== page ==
December 30, 2018
The Supreme Court’s decision in Heller v. District of Columbia did much to encourage pro-gun forces, less by its holding than by its loose language concerning gun rights and its rewriting of the Second Amendment to explain away the reference to militias. Sometimes lost in general discussion of the case on both sides of the issue are qualifications and limitations in the opinion which may have left some doors ajar. Gun-control forces should push those doors open. In that spirit, last month Washington voters approved — 59.35% voting in favor — Initiative 1639, entitled The Public Safety and Semiautomatic Assault Rifle Act.1 It amends the existing law on firearms, RCW 9.41.2 How do the initiative’s provisions fare when compared to the language in Heller? In addition, does existing law raise questions? 3
The Supreme Court’s opinion stated that “nothing in our opinion should be taken to cast doubt on . . . laws imposing conditions and qualifications on the commercial sale of arms” Existing law, as modified by I-1639, imposes such limits, described below.
Initially, it complies with Heller’s reference to commercial sale of arms by limiting its restrictions on sale to “dealers.” That term is defined in existing law as follows: “ ‘Dealer’ means a person engaged in the business of selling firearms at wholesale or retail who has, or is required to have, a federal firearms license under 18 U.S.C. Sec. 923(a).” One who is not required to be so licensed is not a dealer “if that person makes only occasional sales, exchanges, or purchases of firearms for the enhancement of a personal collection or for a hobby, or sells all or part of his or her personal collection of firearms.” Dealers are subject to rules which include background checks; more on that later.
There should be no Heller problem in imposing limitations on sales by dealers, but existing RCW 9.41.113 extends the requirement of background checks to all “firearm sales or transfers, in whole or part in this state including without limitation a sale or transfer where either the purchaser or seller or transferee or transferor is in Washington . . . unless specifically exempted by state or federal law.” This includes “sales and transfers through a licensed dealer, at gun shows, online, and between unlicensed persons.” If neither party is a licensed dealer, “the parties to the transaction shall complete the sale or transfer through a licensed dealer as follows:
(a) The seller or transferor shall deliver the firearm to a licensed dealer to process the sale or transfer as if it is selling or transferring the firearm from its inventory to the purchaser . . .”
(b) . . .the licensed dealer shall comply with all requirements of federal and state law that would apply if the licensed dealer were selling or transferring the firearm from its inventory to the purchaser or transferee, including but not limited to conducting a background check on the prospective purchaser or transferee . . . and complying with the specific requirements and restrictions on semiautomatic assault rifles in this act.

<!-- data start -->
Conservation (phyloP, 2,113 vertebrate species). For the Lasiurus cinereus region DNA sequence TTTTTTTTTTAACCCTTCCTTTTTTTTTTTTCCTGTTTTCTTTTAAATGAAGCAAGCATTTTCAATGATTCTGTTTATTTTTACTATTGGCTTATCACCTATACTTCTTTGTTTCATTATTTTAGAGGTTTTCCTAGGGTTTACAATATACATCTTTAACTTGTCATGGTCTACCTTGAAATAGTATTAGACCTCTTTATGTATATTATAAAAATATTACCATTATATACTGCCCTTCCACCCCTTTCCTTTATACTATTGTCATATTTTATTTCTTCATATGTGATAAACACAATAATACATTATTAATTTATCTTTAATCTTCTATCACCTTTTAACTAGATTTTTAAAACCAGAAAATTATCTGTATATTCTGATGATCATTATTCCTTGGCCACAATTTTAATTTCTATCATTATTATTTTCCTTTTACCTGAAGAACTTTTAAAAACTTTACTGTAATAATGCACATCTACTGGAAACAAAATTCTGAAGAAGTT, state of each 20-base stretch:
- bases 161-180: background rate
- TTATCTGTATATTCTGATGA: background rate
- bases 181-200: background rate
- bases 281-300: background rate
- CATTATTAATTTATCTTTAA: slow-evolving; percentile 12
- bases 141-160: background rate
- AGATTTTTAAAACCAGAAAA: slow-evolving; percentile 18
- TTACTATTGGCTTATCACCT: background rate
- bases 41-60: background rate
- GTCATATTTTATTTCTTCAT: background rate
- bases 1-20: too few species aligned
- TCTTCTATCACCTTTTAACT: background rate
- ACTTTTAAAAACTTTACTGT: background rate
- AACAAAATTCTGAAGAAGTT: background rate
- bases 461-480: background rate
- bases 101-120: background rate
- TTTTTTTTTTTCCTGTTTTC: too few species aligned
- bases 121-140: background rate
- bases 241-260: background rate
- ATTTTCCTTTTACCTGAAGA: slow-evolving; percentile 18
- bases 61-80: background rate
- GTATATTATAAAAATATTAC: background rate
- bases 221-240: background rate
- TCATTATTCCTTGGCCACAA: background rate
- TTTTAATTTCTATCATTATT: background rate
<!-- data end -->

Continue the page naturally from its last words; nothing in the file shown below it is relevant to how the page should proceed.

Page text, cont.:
The last phrase is added by I-1639.
In effect, a private transaction is converted into a commercial one by involving a dealer. There is a long list of exceptions; even so, this extension to private transfers presses the limits of Heller’s concessions.
Background checks; waiting periods.
RCW 9.41.092, as modified by I-1639, provides:
(1) Except as otherwise provided in this chapter and except for semiautomatic assault rifles under subsection (2) of this section, a licensed dealer may not deliver any firearm to a purchaser or transferee until the earlier of:
(a) The results of all required background checks are known and the purchaser or transferee (I) is not prohibited from owning or possessing a firearm under federal or state law and (ii) does not have a voluntary waiver of firearm rights currently in effect; or
(b) Ten business days have elapsed from the date the licensed dealer requested the background check. However, for sales and transfers of pistols if the purchaser or transferee does not have a valid permanent Washington driver's license or state identification card or has not been a resident of the state for the previous consecutive ninety days, then the time period in this subsection shall be extended from ten business days to sixty days.
(2) Except as otherwise provided in this chapter, a licensed dealer may not deliver a semiautomatic assault rifle to a purchaser or transferee until ten business days have elapsed from the date of the purchase application or, in the case of a transfer, ten business days have elapsed from the date a background check is initiated.
The additions by I-1639 are underlined. It isn’t obvious why, in the case of purchase, the SAR may be delivered ten days after the purchase application, but in the case of a transfer — and for other firearms — time runs from the background check application.
Semiautomatic assault rifles.
All references to SARs below were added by the Initiative. It defines such a weapon as follows: " ‘Semiautomatic assault rifle’ means any rifle which utilizes a portion of the energy of a firing cartridge to extract the fired cartridge case and chamber the next round, and which requires a separate pull of the trigger to fire each cartridge.”